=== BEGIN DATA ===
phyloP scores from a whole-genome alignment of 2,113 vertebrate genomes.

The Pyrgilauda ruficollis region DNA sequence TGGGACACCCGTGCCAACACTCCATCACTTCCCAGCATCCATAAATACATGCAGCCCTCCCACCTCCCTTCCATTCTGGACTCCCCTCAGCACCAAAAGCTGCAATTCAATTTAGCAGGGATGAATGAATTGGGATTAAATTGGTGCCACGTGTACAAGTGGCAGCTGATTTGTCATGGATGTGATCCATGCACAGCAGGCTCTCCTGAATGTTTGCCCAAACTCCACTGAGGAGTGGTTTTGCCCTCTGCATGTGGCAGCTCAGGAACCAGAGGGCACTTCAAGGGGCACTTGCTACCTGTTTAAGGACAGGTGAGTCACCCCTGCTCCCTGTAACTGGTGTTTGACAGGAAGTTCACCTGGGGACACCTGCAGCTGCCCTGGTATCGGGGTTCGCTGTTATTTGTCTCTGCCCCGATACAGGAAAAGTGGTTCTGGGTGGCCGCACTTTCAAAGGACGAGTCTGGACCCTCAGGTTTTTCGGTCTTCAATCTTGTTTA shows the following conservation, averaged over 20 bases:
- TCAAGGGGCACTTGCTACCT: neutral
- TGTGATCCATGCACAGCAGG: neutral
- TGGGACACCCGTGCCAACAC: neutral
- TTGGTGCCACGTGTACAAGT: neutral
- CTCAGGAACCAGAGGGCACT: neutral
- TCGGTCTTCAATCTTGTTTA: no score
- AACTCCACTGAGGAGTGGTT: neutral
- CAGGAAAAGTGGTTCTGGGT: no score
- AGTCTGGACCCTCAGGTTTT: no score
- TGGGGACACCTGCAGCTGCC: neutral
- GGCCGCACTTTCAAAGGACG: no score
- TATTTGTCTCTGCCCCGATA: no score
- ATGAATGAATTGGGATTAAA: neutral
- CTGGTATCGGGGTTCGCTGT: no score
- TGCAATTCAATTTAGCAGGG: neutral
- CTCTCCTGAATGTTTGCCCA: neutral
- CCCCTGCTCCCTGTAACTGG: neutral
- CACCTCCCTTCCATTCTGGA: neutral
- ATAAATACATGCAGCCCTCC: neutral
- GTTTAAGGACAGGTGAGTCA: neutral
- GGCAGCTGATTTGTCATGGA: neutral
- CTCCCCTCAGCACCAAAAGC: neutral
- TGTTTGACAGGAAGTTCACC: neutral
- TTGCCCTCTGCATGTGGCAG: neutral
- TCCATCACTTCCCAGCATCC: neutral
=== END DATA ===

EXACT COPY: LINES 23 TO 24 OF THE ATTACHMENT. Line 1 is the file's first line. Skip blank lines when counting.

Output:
- GGCAGCTGATTTGTCATGGA: neutral
- CTCCCCTCAGCACCAAAAGC: neutral